Whilst, it must be conceded that a number of key social evolutions may not have been achieved without a degree of single-minded activism - even on occasions extremism - resort to violence has not tended to be a prominent feature of such movements in the past, or as omnipresent as it appears to be today. When people, especially youth, are induced into black and white thinking, tolerance, acceptance and respect for diversity – as well as, too often, the young people themselves - are sacrificed on the altar of violent extremism.
What can we do about it? How can we act?
We at the Arete Academy Geneva (www.areteacademy.ch) suggest and address three key strategies:
1. Community Prevention Programmes
Violent extremism constitutes a clear and present threat to all communities precisely because activist groups aim to damage community relations and provoke division. Community programmes that focus on those segments of the population that are most likely to be attracted to violence (e.g. people who convert to another religion) should, therefore, be accorded maximum priority.
To be successful, programmes offered to young people must focus on positive development of identity and appropriate integration into social tissue – parents, families, peers and community – as well as the overall promotion of social cohesion and stability; safe and socially inclusive environments, and the provision of viable learning and development opportunities.
2. Empowerment of Youth at policy level
As mobilising and engaging youth is key to curbing violent extremism, there is a clear need to involve young people more directly and dynamically in developing and implementing appropriate prevention programmes and policies. This dimension has also been highlighted by a recent report of the United Nations Development Programme. And yet, youth programmes and initiatives – perhaps ironically because they are instigated by young people - are still too often deprived of the support, coordination and resources needed to scale their activities up to make a lasting and meaningful impact. This dilemma needs to be addressed urgently at the highest level and calls for a more visionary attitude on the part of those responsible for the allocation of funding.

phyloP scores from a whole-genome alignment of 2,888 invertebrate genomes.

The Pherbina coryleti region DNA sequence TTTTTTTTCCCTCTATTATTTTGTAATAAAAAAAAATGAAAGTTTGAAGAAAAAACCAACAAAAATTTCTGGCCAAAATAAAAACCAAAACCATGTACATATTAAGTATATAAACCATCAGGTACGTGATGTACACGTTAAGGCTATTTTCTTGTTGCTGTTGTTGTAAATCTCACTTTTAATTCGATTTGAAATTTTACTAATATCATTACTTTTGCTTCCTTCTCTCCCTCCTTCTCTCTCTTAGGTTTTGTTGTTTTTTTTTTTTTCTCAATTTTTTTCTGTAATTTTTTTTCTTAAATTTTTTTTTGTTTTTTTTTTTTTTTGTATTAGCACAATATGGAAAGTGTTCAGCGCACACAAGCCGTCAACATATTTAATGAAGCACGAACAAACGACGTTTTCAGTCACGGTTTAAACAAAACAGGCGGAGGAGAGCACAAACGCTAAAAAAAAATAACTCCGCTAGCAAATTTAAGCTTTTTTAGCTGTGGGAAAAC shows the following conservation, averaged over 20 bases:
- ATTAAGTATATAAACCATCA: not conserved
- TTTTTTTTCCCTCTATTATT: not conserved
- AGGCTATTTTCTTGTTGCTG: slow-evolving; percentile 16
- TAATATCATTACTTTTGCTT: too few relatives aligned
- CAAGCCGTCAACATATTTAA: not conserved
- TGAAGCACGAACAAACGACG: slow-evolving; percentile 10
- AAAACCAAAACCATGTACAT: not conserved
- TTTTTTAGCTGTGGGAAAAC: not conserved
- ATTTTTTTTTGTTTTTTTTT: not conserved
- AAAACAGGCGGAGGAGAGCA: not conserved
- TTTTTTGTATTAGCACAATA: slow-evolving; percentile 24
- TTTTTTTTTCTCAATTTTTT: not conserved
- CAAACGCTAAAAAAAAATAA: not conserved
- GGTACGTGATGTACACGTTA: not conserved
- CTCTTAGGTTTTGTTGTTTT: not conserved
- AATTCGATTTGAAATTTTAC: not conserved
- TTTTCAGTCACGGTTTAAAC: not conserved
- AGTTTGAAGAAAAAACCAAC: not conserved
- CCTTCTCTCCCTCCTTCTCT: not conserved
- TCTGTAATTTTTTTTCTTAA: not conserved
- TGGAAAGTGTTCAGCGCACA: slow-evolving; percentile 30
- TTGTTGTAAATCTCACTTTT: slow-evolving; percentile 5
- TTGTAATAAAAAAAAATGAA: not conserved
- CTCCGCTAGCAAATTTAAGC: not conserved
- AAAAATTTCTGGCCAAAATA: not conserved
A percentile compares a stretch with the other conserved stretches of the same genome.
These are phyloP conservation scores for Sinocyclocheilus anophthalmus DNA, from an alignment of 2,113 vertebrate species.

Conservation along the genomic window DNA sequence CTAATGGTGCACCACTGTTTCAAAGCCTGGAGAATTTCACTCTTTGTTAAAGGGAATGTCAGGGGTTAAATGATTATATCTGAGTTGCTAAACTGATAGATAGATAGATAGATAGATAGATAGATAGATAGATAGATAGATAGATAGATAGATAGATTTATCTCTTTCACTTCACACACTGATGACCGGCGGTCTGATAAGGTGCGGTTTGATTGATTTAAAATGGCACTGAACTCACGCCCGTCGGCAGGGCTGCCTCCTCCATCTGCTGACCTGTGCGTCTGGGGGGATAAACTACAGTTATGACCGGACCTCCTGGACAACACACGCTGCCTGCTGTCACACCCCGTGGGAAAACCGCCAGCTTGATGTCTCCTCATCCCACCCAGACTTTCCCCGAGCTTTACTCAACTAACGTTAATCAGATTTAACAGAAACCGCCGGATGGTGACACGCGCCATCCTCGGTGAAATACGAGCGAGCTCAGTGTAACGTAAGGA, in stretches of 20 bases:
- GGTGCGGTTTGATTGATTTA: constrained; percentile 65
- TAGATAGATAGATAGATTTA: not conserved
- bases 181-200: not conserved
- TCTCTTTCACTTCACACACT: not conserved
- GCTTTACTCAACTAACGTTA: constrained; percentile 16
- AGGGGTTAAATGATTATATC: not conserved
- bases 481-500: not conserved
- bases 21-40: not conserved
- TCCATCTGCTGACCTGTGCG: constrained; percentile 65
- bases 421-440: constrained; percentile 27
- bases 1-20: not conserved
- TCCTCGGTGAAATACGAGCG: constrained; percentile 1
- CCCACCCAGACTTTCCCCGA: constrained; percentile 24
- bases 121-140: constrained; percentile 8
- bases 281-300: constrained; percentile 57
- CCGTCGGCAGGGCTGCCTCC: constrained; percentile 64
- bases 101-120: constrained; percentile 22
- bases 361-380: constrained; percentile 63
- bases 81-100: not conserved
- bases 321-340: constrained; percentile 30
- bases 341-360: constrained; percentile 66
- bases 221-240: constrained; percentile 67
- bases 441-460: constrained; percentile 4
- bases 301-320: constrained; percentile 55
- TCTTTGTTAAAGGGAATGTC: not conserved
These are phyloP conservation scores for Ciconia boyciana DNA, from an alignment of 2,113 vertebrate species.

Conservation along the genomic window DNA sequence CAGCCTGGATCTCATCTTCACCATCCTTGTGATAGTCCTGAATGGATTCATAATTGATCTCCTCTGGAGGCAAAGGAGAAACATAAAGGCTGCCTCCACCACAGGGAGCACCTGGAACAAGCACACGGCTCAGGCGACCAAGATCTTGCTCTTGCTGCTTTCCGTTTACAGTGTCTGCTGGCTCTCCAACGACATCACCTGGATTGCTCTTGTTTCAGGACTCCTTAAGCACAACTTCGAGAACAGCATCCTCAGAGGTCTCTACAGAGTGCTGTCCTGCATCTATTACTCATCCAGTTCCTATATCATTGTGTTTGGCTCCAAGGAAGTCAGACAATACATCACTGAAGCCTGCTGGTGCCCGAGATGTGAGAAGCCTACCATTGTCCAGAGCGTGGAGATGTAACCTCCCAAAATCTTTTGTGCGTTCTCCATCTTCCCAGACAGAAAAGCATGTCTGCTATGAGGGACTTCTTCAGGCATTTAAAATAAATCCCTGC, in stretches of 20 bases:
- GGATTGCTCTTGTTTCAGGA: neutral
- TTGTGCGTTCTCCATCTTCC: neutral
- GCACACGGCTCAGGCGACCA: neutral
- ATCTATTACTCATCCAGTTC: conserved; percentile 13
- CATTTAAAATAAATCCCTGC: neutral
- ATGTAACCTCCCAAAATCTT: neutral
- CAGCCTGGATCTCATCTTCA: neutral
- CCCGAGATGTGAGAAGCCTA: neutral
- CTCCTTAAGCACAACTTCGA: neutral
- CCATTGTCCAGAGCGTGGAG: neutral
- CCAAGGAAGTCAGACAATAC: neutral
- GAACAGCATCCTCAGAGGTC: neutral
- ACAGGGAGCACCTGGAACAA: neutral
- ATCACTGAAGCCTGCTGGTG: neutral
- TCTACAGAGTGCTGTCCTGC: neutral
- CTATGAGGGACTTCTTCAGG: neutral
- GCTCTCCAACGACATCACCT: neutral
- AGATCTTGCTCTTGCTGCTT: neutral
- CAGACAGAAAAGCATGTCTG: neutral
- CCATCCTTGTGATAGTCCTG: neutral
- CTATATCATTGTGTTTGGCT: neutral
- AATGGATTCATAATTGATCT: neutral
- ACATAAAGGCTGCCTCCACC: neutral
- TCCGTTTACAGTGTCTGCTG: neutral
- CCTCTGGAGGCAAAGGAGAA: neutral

3. Life skills training, i.e. soft skills education
Training programmes - such as those offered by the Arete Academy Geneva (www.areteacademy.ch) to complement the standard school curricula - will play a crucial role in instilling core skills such as mediation, self-development, ethics and leadership. These programmes are especially important for those students undergoing a period of vulnerability or are in danger of dropping out of school, helping them to acquire competences to better communicate and deal with conflict, and thereby overcome marginalisation. In short, these vital core skills will accompany and serve them throughout their lives, helping them build successful professional and personal futures as they grow into adults.
The Arete Academy is committed to ethical and socially responsible leadership, respectful communication and peaceful conflict resolution. Through our programmes and courses offering customised, needs-based, soft-skills training, we listen to you, we understand your challenges and help you find appropriate solutions.